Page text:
I picked up an anonymous flyer about theNeighbors Project recently, apparently an attempt to engage Chicago’s citizens in placemaking political action. Their mission sounds promising:
bq. Our mission is to activate and organize members of the urban generation in cities across the nation. We will strengthen and invigorate city neighborhoods one neighbor at a time throughout our lives. Our grassroots movement will make diverse cities with a healthy grassroots culture rooted in public streets and institutions the preferred place to live for Americans of every kind.
Yet it’s all quite nebulous right now, perhaps by design since it’s young. They’ve contacted my garden group and we’ll find out what they’re about soon.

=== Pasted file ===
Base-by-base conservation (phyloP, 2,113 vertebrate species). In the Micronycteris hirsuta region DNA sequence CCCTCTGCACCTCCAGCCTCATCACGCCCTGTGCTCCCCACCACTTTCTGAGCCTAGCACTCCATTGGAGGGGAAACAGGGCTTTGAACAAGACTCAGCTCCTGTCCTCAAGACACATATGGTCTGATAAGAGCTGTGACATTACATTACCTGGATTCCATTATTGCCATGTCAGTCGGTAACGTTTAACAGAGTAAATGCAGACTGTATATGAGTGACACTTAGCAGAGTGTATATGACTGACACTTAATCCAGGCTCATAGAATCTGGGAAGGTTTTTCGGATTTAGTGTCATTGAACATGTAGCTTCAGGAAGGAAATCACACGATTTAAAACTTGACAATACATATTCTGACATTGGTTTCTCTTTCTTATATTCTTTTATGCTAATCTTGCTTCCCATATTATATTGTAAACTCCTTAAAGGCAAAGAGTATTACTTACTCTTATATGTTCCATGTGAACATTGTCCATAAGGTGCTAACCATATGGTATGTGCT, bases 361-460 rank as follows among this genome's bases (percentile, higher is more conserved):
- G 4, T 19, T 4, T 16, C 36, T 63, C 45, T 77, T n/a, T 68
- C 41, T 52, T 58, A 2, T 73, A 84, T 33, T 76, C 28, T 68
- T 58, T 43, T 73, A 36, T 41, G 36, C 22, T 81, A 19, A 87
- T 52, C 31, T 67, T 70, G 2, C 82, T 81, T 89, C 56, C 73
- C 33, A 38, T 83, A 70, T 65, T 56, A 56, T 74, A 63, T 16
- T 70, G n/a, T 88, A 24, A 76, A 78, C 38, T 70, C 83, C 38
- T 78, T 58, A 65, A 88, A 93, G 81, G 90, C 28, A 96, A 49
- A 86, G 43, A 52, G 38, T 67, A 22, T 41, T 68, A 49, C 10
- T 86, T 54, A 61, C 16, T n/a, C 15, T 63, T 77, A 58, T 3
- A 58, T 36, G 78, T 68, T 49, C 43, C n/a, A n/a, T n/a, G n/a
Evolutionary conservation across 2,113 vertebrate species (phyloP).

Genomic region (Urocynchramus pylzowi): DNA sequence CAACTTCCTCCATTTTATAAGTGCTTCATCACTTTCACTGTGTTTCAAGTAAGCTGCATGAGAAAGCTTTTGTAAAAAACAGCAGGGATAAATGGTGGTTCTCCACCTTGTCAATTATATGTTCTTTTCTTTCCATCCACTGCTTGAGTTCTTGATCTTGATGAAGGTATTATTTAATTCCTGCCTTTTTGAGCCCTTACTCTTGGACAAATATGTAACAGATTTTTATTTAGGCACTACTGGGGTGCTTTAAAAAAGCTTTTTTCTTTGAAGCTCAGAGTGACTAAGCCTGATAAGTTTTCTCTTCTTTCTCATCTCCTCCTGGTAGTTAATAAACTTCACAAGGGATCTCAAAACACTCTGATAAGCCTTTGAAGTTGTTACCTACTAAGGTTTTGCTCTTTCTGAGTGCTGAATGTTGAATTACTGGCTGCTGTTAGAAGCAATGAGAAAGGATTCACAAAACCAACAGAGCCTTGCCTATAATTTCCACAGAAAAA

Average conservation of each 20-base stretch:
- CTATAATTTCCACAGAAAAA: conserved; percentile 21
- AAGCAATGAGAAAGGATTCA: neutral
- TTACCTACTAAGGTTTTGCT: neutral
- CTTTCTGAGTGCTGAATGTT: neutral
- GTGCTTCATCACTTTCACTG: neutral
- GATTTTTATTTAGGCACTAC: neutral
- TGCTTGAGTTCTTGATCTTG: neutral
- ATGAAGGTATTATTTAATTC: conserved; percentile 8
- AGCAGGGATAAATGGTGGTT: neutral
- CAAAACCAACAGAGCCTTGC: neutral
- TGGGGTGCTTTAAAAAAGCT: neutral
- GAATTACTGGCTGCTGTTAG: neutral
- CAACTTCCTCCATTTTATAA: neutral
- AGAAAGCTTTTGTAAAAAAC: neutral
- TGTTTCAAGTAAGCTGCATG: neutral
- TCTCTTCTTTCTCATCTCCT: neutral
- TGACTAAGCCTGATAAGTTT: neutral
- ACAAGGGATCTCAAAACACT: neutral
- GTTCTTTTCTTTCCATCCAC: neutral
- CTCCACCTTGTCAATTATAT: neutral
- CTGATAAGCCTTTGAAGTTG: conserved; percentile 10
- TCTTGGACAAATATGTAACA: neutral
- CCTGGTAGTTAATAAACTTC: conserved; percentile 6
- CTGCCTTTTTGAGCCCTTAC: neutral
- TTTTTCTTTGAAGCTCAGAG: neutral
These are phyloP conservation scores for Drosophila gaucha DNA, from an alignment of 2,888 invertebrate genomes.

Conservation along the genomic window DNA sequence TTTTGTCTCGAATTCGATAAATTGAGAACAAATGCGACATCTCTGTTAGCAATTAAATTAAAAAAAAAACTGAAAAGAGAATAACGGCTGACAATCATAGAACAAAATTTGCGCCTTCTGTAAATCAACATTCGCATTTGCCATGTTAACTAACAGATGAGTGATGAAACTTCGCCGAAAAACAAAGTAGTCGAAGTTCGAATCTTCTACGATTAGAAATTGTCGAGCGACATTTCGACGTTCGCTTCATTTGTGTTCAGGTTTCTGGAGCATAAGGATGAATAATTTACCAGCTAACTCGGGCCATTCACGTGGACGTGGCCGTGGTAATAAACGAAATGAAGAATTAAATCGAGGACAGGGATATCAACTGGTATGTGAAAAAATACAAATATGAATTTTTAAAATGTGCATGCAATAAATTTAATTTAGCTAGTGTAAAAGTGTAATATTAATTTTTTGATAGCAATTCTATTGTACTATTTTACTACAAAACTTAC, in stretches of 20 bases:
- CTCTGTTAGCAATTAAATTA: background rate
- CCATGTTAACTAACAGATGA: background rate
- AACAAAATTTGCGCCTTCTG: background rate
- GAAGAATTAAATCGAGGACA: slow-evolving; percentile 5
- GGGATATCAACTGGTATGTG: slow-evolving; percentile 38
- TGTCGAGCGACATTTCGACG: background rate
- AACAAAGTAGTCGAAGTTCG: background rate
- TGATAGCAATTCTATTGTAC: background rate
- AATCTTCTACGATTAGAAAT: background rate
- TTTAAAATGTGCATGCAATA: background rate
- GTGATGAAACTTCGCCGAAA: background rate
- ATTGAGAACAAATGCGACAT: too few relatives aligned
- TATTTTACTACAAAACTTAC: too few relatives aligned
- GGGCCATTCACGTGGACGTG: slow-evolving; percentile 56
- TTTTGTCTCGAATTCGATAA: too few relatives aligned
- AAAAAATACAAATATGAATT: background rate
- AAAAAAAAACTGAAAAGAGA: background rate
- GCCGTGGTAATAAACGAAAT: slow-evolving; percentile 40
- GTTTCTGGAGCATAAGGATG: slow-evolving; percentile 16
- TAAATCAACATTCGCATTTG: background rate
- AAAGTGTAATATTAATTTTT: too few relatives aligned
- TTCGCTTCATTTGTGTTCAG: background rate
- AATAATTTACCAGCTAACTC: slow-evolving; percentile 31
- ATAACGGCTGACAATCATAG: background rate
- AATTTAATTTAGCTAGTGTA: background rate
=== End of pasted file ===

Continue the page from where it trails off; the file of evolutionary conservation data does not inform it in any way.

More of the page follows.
Promising examples abound, like “City Repair”:http://www.cityrepair.org/wiki.php/projects in the Northwest, the “Toronto Public Space Committee”:http://www.publicspace.ca/elections/about as well as the various quasi-party public action committees (and affiliated candidate slates) that other cities have (particularly in Canada, with good examples like “COPE”:http://www.cope.bc.ca/issues-city.htm in Vancouver and “Projet Montréal”:https://westnorth.com/2005/11/28/urban-green-politics-arrives-in-montreal).